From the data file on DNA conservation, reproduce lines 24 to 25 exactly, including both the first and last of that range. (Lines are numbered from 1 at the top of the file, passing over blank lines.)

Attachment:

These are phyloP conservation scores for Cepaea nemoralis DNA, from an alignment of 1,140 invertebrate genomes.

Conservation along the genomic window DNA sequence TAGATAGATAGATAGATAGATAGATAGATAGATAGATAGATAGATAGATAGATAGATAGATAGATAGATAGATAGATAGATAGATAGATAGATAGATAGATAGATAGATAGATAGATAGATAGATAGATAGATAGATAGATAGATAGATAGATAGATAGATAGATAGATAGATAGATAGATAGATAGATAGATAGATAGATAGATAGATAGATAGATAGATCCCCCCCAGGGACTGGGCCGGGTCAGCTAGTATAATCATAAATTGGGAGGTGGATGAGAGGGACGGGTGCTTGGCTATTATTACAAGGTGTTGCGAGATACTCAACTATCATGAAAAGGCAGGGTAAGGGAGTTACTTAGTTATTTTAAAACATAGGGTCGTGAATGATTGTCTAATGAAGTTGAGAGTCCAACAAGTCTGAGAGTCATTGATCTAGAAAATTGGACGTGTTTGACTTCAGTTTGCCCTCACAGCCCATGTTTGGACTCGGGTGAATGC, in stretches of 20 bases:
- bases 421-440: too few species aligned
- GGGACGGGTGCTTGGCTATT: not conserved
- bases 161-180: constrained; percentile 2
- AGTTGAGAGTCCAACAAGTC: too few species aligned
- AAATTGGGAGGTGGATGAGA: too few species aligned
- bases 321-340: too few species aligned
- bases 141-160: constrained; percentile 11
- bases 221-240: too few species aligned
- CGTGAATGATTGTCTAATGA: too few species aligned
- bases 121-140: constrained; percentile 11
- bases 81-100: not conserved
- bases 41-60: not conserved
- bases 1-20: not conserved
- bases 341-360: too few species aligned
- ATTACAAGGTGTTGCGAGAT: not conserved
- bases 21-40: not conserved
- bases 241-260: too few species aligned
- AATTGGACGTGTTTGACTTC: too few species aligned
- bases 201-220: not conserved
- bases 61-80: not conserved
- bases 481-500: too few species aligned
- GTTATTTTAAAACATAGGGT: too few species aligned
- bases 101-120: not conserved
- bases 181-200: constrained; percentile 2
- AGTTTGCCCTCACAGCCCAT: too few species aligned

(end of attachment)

- GTTATTTTAAAACATAGGGT: too few species aligned
- bases 101-120: not conserved